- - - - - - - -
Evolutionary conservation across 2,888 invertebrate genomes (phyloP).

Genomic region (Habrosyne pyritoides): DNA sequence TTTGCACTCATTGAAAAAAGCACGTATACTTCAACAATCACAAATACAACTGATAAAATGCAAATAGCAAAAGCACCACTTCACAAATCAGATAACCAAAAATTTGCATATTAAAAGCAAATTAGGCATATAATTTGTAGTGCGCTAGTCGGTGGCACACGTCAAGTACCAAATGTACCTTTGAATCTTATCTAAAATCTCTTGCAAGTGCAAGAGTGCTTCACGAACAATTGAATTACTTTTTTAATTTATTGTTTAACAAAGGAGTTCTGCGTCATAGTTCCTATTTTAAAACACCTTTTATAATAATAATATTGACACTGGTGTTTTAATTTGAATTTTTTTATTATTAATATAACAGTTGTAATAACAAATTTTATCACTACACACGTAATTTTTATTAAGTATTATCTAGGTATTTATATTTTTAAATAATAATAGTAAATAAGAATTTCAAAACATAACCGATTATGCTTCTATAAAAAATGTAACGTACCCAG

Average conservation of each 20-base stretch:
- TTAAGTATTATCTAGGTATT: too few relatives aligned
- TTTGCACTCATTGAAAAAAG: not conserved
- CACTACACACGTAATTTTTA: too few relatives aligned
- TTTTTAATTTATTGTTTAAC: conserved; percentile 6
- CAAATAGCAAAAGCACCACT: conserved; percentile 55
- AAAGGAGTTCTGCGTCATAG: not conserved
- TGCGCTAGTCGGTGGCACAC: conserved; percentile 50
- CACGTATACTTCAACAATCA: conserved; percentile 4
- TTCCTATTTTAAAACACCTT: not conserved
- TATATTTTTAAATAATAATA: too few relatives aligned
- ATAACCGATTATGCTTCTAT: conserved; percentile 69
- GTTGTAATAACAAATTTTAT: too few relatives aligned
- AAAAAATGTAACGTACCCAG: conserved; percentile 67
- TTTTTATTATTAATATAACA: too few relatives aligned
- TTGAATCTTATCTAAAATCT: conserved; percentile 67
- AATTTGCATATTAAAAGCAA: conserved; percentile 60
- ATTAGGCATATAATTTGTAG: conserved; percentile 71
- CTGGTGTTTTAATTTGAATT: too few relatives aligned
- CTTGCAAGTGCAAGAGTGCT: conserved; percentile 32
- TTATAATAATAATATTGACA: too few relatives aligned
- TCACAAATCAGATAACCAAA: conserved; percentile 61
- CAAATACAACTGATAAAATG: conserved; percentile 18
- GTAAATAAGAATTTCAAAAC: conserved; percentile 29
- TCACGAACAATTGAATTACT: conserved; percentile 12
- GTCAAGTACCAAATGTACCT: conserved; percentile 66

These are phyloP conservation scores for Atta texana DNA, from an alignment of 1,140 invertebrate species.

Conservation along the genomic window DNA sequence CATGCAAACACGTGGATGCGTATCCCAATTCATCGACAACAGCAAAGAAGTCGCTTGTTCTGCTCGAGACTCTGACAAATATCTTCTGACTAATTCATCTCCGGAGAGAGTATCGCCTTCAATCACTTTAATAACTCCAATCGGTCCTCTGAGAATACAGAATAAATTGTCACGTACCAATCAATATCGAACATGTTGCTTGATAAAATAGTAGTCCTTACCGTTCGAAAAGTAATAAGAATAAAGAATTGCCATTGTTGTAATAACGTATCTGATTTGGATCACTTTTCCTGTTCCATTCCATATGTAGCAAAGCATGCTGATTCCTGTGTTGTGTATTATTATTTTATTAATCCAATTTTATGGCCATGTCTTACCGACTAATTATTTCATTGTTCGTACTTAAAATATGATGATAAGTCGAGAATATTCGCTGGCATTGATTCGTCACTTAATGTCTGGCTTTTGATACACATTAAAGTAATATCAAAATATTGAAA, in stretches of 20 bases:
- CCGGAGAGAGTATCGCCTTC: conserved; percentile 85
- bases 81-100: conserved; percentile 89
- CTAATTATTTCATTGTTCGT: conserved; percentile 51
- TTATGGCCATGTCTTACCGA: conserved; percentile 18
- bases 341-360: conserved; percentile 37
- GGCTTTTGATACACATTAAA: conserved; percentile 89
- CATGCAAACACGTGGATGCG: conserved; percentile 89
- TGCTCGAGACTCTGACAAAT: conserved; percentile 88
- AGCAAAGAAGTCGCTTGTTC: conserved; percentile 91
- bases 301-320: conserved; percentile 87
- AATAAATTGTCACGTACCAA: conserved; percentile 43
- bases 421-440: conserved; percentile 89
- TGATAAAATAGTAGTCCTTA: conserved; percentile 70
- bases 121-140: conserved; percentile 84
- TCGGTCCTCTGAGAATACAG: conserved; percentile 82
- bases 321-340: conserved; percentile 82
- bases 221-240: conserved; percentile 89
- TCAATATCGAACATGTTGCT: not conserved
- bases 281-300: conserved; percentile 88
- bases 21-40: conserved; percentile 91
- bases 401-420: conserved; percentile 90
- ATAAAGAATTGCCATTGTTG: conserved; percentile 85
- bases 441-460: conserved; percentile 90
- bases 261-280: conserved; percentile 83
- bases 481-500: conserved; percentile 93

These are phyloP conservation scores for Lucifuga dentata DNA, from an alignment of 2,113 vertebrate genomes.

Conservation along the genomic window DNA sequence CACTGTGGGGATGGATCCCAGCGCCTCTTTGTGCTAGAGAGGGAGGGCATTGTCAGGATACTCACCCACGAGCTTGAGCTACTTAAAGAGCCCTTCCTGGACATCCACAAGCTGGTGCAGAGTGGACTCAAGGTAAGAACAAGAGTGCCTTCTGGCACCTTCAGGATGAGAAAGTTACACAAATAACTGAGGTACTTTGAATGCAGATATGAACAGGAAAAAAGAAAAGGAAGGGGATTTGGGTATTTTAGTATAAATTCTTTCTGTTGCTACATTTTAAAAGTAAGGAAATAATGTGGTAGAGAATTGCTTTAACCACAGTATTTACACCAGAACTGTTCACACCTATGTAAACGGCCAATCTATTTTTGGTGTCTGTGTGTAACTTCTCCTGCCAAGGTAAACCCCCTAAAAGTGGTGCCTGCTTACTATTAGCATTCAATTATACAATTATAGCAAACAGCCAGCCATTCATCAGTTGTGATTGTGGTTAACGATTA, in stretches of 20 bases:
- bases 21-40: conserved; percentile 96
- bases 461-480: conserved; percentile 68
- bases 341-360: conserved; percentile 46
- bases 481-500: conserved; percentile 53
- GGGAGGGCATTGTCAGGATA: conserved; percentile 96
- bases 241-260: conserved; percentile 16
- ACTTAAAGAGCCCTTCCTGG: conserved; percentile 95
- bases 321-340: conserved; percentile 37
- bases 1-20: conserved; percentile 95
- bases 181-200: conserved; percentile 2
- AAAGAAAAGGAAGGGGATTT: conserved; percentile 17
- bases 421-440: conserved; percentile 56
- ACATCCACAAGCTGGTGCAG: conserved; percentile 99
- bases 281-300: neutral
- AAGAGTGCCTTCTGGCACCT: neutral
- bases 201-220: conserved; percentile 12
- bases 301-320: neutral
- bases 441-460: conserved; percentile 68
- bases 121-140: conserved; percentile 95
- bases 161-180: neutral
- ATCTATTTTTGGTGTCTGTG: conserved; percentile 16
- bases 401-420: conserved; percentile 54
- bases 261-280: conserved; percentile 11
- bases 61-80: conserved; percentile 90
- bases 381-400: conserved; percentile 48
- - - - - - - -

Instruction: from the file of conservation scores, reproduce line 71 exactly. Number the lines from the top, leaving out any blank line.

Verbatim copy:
- bases 281-300: neutral